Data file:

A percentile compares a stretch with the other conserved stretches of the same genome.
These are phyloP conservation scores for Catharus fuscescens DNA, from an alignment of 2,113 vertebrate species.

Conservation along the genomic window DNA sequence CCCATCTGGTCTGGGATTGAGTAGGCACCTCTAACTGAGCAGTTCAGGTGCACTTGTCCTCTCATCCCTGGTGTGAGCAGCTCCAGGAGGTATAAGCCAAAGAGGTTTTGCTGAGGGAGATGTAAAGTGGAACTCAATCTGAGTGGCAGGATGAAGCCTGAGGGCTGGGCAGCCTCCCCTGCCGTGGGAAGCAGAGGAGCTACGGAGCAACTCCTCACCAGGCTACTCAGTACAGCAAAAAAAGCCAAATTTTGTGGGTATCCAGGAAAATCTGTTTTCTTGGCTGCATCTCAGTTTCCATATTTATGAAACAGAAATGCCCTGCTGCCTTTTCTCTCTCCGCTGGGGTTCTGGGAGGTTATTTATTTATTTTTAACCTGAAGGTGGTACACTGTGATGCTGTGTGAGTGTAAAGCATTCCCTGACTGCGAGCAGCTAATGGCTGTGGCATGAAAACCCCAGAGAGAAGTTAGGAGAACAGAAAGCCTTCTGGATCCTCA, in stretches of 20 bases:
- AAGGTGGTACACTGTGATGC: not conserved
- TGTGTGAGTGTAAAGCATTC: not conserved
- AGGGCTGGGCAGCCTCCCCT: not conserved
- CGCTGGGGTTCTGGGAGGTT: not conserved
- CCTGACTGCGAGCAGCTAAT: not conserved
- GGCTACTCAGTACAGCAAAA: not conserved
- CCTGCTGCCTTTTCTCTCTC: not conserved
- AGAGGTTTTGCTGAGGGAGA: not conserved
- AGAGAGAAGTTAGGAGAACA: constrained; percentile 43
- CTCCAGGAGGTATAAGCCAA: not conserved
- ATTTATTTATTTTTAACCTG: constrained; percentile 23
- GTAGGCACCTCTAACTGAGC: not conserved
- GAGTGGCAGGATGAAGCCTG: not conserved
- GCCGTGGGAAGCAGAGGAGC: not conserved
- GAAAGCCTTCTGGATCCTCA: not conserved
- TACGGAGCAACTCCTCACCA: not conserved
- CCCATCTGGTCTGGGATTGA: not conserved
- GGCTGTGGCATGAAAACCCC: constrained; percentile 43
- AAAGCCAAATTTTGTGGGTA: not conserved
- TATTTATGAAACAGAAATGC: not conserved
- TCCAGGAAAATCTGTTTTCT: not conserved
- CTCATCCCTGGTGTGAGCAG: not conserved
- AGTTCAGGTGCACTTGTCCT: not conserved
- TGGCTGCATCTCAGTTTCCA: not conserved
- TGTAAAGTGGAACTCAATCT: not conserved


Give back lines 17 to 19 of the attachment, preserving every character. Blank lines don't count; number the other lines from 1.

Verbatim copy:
- GCCGTGGGAAGCAGAGGAGC: not conserved
- GAAAGCCTTCTGGATCCTCA: not conserved
- TACGGAGCAACTCCTCACCA: not conserved